At first, the humans wouldn’t believe this. ‘You can’t prove it,’ they told the scientists.               It’s not true,’ some of them even said, if one day happened to be cold.

‘I’m not giving up my lifestyle, unless everybody else does,’ many of the humans said.

So they carried on enjoying themselves, driving around in big cars, flying thousands of miles in aeroplanes, buying things and heating their houses, all of which burned lots of coal and oil.  They kept all their cows, too. And the problem got worse and worse.

But soon they saw the effects. Some places got very fierce heat-waves and thousands of humans died. Some places got droughts and they ran out of water. Other places got too much rain and they flooded. More and more places got hurricanes which blew houses away.

And eventually the humans realised that they would have to do something about it, or the world would be in an even worse state when their children grew up. They would have to stop burning coal and oil. They would have to stop driving big cars and flying all over the world in aeroplanes. They would have to stop buying things they didn’t need. They would have to find other ways of making energy, and ways of using less energy. And they would have to stop eating beef.

And they did. They gave up driving everywhere in cars and started walking or cycling. Or they took the bus instead. They stopped flying great distances in aeroplanes and took their holidays closer to home, and when they wanted to speak to other humans far away they phoned or emailed, instead of visiting. They stopped eating beef and kept only a very few cows.

They all worked together on this great challenge. They helped one another to insulate all their houses. They put off-shore windmills all round the coast. They put solar panels on everybody’s roof. And they fed whatever extra energy they made into the electricity grid. They covered huge fields and deserts with solar panels. They tapped into the heat deep underground. And they used all this new clean energy instead of coal and oil.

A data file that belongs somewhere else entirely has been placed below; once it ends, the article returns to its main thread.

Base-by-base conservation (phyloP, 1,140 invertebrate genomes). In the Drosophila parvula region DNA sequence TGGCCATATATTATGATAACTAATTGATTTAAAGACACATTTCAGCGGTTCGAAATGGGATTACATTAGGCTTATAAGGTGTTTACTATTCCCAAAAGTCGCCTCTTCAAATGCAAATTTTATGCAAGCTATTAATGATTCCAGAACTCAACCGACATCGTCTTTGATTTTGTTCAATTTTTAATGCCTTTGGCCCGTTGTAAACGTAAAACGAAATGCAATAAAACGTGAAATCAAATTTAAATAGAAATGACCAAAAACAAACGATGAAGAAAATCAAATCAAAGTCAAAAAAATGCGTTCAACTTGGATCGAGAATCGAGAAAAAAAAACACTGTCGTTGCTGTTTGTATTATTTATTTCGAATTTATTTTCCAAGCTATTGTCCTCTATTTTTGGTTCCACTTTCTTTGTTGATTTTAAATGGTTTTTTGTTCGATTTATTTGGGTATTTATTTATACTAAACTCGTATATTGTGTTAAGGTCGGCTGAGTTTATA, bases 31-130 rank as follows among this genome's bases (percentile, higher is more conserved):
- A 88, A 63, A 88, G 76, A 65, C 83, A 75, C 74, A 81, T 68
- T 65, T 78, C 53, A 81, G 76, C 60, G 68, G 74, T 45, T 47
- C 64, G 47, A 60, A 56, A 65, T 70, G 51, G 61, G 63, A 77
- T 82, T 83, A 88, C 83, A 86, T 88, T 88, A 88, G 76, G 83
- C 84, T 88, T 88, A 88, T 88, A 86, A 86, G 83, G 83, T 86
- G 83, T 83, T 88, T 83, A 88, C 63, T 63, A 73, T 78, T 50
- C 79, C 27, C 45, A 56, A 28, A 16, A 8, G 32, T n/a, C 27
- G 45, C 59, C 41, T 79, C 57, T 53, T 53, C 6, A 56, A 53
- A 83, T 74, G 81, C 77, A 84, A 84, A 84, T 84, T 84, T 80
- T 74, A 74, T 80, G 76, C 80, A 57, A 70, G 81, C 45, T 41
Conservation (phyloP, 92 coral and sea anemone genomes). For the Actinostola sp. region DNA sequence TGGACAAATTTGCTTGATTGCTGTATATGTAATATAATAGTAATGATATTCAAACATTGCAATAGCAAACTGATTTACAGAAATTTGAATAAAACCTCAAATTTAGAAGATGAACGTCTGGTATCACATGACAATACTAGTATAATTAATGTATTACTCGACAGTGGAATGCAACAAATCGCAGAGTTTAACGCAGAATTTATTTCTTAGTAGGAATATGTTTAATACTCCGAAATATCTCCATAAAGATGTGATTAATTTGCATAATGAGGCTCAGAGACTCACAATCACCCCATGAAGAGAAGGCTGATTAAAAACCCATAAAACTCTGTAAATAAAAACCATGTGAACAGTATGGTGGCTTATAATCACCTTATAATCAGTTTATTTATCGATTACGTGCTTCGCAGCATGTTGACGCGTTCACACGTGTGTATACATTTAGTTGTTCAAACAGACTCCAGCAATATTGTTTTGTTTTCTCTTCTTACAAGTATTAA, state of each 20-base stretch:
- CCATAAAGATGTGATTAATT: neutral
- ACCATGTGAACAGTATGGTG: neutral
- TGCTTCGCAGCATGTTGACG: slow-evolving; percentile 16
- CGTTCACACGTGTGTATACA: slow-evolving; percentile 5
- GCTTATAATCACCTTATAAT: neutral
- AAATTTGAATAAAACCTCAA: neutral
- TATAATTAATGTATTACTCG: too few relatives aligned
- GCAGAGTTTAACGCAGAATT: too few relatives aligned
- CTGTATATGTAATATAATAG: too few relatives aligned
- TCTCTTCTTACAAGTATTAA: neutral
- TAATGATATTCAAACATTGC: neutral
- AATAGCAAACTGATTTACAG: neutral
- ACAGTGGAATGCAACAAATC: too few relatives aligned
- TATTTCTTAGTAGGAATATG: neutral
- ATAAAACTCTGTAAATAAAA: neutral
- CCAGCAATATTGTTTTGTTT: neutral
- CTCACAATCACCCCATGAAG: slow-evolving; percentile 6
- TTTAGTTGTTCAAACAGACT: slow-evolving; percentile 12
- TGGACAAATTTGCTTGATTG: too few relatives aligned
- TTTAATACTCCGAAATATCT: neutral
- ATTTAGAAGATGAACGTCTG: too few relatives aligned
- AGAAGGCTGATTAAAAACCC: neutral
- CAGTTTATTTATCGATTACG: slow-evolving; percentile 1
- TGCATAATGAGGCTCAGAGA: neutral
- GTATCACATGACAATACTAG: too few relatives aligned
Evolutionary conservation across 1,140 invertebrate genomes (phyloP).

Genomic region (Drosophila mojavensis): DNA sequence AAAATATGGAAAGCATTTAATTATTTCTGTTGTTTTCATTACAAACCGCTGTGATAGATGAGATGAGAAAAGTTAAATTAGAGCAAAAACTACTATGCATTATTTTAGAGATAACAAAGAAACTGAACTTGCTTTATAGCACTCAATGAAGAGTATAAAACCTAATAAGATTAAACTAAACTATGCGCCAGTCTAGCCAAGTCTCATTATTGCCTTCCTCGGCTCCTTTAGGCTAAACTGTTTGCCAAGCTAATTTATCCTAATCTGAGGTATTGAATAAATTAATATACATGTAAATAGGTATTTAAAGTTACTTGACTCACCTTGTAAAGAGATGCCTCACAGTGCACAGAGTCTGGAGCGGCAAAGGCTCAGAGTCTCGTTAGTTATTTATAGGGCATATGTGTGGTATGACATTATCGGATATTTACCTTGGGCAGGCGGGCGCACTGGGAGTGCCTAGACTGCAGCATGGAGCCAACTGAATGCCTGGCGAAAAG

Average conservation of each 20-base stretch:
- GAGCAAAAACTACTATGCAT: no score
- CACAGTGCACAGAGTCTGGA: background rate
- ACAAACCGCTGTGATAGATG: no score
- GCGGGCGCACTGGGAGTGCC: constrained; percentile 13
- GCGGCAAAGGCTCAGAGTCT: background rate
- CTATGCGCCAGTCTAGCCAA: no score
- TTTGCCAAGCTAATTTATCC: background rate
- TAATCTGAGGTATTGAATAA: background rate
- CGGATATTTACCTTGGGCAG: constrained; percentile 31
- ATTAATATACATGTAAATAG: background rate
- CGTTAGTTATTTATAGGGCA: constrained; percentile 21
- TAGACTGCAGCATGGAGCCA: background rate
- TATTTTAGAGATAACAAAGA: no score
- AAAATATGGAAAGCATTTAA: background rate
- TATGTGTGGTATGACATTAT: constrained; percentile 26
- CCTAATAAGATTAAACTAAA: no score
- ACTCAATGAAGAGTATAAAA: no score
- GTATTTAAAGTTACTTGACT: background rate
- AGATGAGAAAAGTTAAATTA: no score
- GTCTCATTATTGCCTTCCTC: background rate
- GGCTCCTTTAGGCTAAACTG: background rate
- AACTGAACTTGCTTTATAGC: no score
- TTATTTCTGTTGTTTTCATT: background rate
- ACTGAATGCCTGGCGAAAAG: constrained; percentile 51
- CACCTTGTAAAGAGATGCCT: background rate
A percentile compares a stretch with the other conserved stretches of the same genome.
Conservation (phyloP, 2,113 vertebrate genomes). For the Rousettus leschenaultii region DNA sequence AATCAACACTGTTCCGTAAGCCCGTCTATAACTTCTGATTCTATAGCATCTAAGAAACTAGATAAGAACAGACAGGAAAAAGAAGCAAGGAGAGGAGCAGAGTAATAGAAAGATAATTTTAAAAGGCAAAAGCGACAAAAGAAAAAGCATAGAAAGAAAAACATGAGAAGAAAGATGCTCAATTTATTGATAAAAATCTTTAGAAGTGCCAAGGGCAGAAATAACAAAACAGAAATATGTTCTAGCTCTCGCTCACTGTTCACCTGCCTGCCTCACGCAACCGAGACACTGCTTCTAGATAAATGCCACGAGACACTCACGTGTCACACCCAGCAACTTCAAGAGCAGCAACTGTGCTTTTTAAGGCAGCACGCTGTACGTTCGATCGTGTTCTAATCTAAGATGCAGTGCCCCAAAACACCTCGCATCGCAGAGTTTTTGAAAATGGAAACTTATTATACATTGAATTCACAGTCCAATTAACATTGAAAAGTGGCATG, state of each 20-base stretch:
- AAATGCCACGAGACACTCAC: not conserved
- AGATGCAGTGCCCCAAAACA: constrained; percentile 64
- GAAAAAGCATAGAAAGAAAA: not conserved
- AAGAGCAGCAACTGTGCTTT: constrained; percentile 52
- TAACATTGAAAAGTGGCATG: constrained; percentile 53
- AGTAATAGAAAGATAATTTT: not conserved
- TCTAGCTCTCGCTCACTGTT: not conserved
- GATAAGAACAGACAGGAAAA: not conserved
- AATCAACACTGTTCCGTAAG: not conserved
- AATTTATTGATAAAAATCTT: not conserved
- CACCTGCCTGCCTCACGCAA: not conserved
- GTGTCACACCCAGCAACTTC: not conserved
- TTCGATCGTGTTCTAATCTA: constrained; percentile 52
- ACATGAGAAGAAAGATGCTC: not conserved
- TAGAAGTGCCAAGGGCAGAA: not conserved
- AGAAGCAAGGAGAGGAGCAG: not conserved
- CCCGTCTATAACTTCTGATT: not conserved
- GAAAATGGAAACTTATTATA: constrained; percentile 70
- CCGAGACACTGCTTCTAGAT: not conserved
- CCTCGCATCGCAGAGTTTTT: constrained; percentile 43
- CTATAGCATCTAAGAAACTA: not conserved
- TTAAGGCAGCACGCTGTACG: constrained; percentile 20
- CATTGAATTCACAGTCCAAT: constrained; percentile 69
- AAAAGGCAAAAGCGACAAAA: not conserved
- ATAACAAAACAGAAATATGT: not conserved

At first all these efforts didn’t seem to do any good. The problems with the weather didn’t go away. The humans began to think their work was all for nothing. But the scientists reminded people that they had to be patient. And so they carried on.

Then one day, the scientists declared that the amount of carbon in the atmosphere had gone back to normal and that they could hope the climate problems would go away. The humans waited and waited. They waited a very long time, and there were still lots of problems with the weather. ‘But at least it isn’t getting any worse,’ they said to one another.

Then after some years, the humans started noticing that they hadn’t had any severe hot spells, or long, long droughts, or disastrous hurricanes for a long time.

‘Perhaps we’ve fixed the climate problem, then,’ some said.

‘Perhaps we have,’ replied others.

And everyone smiled in relief and hugged one another. They felt so proud. They had worried they would be leaving their children with a damaged world, but now they dared to hope that they had fixed it, after all.

And the humans noticed that their new environment was cleaner, quieter and safer than it had been for a long time, and they liked it very much and wanted to keep it that way. And so they did.

The humans had been confronted with an enormous problem but they had faced up to it and solve it. It went down in history as The Great Climate Change Challenge of the 21st Century. It reminded their descendants of the catastrophe that nearly happened. And so they remembered to live in harmony with their environment, and for as long as they did, humans survived and thrived.

About julie_t

short story writer